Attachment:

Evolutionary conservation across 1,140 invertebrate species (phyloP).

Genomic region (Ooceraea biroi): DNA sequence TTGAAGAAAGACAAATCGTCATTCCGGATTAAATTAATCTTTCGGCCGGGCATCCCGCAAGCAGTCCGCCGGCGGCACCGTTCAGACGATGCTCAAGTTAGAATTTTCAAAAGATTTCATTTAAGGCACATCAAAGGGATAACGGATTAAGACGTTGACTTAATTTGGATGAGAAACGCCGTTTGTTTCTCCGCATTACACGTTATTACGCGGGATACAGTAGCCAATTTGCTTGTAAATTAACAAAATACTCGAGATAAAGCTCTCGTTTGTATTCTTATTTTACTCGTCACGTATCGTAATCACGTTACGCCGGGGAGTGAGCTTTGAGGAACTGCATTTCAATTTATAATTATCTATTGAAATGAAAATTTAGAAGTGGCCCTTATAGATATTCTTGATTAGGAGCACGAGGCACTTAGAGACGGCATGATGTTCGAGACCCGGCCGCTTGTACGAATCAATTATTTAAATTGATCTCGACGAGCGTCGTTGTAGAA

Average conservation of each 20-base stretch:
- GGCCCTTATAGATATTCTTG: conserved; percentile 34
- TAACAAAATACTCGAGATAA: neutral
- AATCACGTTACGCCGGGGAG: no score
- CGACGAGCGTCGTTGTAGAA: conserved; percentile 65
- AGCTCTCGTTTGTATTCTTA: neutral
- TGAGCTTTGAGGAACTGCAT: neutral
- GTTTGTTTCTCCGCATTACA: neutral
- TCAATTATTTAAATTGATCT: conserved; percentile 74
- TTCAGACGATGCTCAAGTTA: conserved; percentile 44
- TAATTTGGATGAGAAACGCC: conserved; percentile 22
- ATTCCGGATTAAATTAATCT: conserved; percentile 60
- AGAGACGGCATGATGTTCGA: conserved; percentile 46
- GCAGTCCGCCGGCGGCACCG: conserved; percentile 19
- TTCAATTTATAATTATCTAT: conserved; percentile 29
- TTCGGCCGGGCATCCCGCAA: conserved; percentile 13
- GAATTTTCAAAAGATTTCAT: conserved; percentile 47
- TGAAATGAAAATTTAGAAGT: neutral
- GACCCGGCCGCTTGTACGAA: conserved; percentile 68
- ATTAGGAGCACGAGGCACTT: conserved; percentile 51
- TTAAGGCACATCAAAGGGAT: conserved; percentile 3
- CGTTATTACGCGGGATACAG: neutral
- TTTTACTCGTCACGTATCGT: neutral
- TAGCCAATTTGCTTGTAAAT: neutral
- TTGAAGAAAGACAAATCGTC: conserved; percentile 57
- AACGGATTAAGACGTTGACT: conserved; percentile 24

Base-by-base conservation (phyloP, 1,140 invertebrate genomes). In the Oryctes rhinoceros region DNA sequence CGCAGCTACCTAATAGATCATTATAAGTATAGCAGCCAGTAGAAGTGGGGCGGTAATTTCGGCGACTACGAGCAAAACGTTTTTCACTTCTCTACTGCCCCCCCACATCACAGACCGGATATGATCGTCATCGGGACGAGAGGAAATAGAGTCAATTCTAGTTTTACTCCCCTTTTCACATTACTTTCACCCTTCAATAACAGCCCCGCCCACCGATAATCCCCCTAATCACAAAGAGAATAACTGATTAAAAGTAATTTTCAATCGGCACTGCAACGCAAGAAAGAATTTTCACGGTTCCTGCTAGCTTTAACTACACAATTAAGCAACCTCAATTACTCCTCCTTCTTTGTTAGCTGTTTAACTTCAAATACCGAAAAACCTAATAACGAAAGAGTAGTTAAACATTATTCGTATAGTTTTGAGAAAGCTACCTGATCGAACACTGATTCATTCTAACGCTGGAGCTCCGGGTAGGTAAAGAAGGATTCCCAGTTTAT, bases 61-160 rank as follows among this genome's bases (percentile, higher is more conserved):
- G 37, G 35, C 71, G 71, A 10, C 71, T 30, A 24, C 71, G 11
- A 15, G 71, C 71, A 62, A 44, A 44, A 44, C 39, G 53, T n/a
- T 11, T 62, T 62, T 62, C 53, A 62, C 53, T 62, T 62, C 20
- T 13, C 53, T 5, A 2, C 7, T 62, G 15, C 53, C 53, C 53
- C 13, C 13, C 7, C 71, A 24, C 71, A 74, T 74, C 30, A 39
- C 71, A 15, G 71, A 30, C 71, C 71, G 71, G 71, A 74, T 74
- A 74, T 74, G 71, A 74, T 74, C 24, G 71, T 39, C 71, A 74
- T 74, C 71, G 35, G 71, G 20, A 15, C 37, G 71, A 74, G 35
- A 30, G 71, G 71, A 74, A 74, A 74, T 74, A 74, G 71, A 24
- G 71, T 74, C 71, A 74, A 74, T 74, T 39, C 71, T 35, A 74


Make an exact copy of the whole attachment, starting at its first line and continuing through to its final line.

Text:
Evolutionary conservation across 1,140 invertebrate species (phyloP).

Genomic region (Ooceraea biroi): DNA sequence TTGAAGAAAGACAAATCGTCATTCCGGATTAAATTAATCTTTCGGCCGGGCATCCCGCAAGCAGTCCGCCGGCGGCACCGTTCAGACGATGCTCAAGTTAGAATTTTCAAAAGATTTCATTTAAGGCACATCAAAGGGATAACGGATTAAGACGTTGACTTAATTTGGATGAGAAACGCCGTTTGTTTCTCCGCATTACACGTTATTACGCGGGATACAGTAGCCAATTTGCTTGTAAATTAACAAAATACTCGAGATAAAGCTCTCGTTTGTATTCTTATTTTACTCGTCACGTATCGTAATCACGTTACGCCGGGGAGTGAGCTTTGAGGAACTGCATTTCAATTTATAATTATCTATTGAAATGAAAATTTAGAAGTGGCCCTTATAGATATTCTTGATTAGGAGCACGAGGCACTTAGAGACGGCATGATGTTCGAGACCCGGCCGCTTGTACGAATCAATTATTTAAATTGATCTCGACGAGCGTCGTTGTAGAA

Average conservation of each 20-base stretch:
- GGCCCTTATAGATATTCTTG: conserved; percentile 34
- TAACAAAATACTCGAGATAA: neutral
- AATCACGTTACGCCGGGGAG: no score
- CGACGAGCGTCGTTGTAGAA: conserved; percentile 65
- AGCTCTCGTTTGTATTCTTA: neutral
- TGAGCTTTGAGGAACTGCAT: neutral
- GTTTGTTTCTCCGCATTACA: neutral
- TCAATTATTTAAATTGATCT: conserved; percentile 74
- TTCAGACGATGCTCAAGTTA: conserved; percentile 44
- TAATTTGGATGAGAAACGCC: conserved; percentile 22
- ATTCCGGATTAAATTAATCT: conserved; percentile 60
- AGAGACGGCATGATGTTCGA: conserved; percentile 46
- GCAGTCCGCCGGCGGCACCG: conserved; percentile 19
- TTCAATTTATAATTATCTAT: conserved; percentile 29
- TTCGGCCGGGCATCCCGCAA: conserved; percentile 13
- GAATTTTCAAAAGATTTCAT: conserved; percentile 47
- TGAAATGAAAATTTAGAAGT: neutral
- GACCCGGCCGCTTGTACGAA: conserved; percentile 68
- ATTAGGAGCACGAGGCACTT: conserved; percentile 51
- TTAAGGCACATCAAAGGGAT: conserved; percentile 3
- CGTTATTACGCGGGATACAG: neutral
- TTTTACTCGTCACGTATCGT: neutral
- TAGCCAATTTGCTTGTAAAT: neutral
- TTGAAGAAAGACAAATCGTC: conserved; percentile 57
- AACGGATTAAGACGTTGACT: conserved; percentile 24

Base-by-base conservation (phyloP, 1,140 invertebrate genomes). In the Oryctes rhinoceros region DNA sequence CGCAGCTACCTAATAGATCATTATAAGTATAGCAGCCAGTAGAAGTGGGGCGGTAATTTCGGCGACTACGAGCAAAACGTTTTTCACTTCTCTACTGCCCCCCCACATCACAGACCGGATATGATCGTCATCGGGACGAGAGGAAATAGAGTCAATTCTAGTTTTACTCCCCTTTTCACATTACTTTCACCCTTCAATAACAGCCCCGCCCACCGATAATCCCCCTAATCACAAAGAGAATAACTGATTAAAAGTAATTTTCAATCGGCACTGCAACGCAAGAAAGAATTTTCACGGTTCCTGCTAGCTTTAACTACACAATTAAGCAACCTCAATTACTCCTCCTTCTTTGTTAGCTGTTTAACTTCAAATACCGAAAAACCTAATAACGAAAGAGTAGTTAAACATTATTCGTATAGTTTTGAGAAAGCTACCTGATCGAACACTGATTCATTCTAACGCTGGAGCTCCGGGTAGGTAAAGAAGGATTCCCAGTTTAT, bases 61-160 rank as follows among this genome's bases (percentile, higher is more conserved):
- G 37, G 35, C 71, G 71, A 10, C 71, T 30, A 24, C 71, G 11
- A 15, G 71, C 71, A 62, A 44, A 44, A 44, C 39, G 53, T n/a
- T 11, T 62, T 62, T 62, C 53, A 62, C 53, T 62, T 62, C 20
- T 13, C 53, T 5, A 2, C 7, T 62, G 15, C 53, C 53, C 53
- C 13, C 13, C 7, C 71, A 24, C 71, A 74, T 74, C 30, A 39
- C 71, A 15, G 71, A 30, C 71, C 71, G 71, G 71, A 74, T 74
- A 74, T 74, G 71, A 74, T 74, C 24, G 71, T 39, C 71, A 74
- T 74, C 71, G 35, G 71, G 20, A 15, C 37, G 71, A 74, G 35
- A 30, G 71, G 71, A 74, A 74, A 74, T 74, A 74, G 71, A 24
- G 71, T 74, C 71, A 74, A 74, T 74, T 39, C 71, T 35, A 74